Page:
Helping others doesn’t have to cost money or take a lot of time. It could start with calling a friend we haven’t spoken to in a while or donating a small amount of money monthly to a charity close to our heart and within our budget.10
Get involved with volunteering
Volunteering is a great way to help others and research shows that it benefits people of all ages, through increasing feelings of self-esteem, social connection, and wellbeing.5
If you have friends or neighbors who are shielding (because of coronavirus) and can’t leave the house, see what you can do to help.
If you have time, especially if you are furloughed from work, you could volunteer in your community if it’s safe for you to do so.
Here are some ideas about getting involved:
- Volunteer for a local community organization
- Offer your expertise and support as a mentor for those who are struggling
- Check in safely with a neighbor who is isolated or shielding
- See if there’s anything you can do to support your children’s school or nursery – offer to read stories by video for example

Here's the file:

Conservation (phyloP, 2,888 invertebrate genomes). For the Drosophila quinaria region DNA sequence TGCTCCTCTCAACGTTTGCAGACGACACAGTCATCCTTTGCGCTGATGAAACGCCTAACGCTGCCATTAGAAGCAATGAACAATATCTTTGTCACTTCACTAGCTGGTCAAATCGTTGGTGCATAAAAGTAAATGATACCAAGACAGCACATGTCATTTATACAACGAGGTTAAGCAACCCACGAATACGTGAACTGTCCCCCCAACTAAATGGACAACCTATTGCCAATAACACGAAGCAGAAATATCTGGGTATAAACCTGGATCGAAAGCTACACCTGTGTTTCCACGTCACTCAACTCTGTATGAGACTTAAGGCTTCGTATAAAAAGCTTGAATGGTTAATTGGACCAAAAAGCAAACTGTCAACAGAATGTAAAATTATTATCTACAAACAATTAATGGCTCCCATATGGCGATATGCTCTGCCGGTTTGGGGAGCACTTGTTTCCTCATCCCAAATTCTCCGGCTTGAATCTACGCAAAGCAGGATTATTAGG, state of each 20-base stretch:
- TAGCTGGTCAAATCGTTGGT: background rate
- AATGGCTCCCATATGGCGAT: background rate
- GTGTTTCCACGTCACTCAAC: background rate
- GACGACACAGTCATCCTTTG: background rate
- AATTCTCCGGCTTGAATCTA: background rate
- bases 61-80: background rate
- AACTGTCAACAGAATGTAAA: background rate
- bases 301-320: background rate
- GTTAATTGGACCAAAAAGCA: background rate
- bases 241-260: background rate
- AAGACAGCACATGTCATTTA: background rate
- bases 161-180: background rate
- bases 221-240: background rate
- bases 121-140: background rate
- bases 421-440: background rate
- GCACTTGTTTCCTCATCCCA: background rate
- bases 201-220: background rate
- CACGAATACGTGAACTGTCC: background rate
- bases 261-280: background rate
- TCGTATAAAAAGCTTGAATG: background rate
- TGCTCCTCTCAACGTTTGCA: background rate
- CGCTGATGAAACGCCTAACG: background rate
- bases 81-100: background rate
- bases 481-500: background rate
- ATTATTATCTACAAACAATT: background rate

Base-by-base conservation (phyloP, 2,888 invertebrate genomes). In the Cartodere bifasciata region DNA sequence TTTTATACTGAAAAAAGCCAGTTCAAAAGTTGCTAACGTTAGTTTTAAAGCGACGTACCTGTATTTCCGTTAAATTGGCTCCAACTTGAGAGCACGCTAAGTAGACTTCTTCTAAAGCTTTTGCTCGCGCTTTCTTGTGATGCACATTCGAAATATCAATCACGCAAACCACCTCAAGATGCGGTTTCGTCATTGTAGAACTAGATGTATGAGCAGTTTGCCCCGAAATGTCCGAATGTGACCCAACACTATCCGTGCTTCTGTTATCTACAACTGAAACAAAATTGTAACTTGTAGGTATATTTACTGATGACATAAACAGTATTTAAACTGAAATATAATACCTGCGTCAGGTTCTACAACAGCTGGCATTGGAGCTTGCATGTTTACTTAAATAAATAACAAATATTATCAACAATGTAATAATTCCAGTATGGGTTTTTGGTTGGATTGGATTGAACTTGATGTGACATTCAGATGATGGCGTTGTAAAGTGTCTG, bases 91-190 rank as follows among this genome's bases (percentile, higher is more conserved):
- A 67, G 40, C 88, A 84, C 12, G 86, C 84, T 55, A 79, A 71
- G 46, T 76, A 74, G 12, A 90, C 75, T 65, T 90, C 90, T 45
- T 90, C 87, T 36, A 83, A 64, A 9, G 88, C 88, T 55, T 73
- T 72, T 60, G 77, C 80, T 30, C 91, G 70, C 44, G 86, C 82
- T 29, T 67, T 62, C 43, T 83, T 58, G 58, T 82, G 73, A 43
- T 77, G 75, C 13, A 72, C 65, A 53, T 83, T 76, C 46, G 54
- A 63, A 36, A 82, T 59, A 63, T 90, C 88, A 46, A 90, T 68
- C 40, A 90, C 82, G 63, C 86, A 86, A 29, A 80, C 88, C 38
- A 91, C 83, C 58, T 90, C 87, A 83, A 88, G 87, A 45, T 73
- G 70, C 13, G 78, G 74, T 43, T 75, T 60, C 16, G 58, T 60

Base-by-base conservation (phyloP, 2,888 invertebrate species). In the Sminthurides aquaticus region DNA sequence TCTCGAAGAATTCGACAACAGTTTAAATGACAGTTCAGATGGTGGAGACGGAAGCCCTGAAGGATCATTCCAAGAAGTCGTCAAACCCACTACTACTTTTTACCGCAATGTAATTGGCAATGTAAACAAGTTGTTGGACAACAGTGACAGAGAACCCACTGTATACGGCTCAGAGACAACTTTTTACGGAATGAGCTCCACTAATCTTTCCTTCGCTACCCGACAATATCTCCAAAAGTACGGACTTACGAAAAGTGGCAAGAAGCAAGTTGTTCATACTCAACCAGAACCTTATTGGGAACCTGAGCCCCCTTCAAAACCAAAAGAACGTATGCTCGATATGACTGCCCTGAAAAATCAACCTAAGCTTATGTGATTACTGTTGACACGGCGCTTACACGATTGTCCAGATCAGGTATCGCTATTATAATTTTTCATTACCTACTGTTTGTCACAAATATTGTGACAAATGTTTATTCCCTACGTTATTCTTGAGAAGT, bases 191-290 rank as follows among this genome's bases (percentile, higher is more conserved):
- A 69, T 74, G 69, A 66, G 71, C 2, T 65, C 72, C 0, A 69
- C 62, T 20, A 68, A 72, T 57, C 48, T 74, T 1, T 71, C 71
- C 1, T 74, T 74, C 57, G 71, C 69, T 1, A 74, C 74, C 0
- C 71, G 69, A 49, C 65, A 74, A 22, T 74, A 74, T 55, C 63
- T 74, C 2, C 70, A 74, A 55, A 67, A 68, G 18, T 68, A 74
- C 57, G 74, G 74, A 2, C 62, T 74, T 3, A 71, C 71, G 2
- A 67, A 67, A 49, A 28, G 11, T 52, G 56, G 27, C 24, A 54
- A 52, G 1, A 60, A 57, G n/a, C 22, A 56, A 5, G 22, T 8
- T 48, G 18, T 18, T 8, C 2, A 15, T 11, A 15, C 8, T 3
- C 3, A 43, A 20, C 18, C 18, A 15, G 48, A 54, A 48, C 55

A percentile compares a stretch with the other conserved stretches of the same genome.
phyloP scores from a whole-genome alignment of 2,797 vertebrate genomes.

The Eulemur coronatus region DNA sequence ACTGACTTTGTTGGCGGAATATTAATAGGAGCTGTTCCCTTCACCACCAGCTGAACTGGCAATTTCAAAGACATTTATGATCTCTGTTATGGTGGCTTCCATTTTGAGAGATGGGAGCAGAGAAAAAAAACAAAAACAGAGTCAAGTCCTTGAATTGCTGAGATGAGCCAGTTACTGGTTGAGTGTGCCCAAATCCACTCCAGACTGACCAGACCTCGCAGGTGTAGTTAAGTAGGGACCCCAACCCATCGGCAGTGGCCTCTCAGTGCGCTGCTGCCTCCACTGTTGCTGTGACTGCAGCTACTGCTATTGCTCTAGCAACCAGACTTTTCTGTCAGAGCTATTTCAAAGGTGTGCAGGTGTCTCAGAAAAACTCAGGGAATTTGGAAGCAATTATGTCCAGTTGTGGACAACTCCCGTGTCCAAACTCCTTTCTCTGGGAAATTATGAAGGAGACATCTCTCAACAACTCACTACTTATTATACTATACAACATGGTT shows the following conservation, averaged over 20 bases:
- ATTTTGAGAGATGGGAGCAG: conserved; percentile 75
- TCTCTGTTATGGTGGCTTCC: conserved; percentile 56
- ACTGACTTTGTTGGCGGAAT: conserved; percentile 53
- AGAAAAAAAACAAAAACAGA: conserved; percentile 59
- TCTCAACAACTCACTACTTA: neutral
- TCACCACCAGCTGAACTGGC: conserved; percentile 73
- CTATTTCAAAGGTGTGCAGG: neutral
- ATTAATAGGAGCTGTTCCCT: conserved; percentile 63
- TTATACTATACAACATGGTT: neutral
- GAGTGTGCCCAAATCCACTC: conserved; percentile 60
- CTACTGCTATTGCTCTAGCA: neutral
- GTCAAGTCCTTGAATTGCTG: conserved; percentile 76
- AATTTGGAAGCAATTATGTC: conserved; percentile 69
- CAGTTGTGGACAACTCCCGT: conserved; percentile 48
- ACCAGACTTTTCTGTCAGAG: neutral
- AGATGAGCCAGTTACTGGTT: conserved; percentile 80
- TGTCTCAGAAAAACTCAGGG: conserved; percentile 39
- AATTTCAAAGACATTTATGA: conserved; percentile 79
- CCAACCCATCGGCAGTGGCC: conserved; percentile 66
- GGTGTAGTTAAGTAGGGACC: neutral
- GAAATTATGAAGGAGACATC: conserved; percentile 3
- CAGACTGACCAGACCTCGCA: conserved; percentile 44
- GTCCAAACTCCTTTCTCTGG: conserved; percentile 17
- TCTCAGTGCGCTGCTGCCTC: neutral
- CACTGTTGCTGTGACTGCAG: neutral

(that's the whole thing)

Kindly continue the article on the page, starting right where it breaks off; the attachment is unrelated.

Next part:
- Involve your friends and neighbors in community projects
- You could start up an online book club or film club
- Offer to skill-share with a friend via video call – you could teach guitar, dance or a new recipe.
- Call a friend that you haven’t spoken to for a while
- Tell a family member how much you love and appreciate them
To find out more about volunteering opportunities, check out our suggested organizations at the end of this guide.
Doing something for a good cause
Getting involved with a cause that is close to your heart can be hugely beneficial for both the cause and your own sense of wellbeing.4,10
For example, if you want to help protect the environment, you could get involved in a local tree-planting scheme.
It may be on hold during the coronavirus lockdown, but you could start by identifying a few local organizations to contact about how they can use volunteers.
Information provided by: https://www.mentalhealth.org.uk/campaigns/kindness/kindness-matters-guide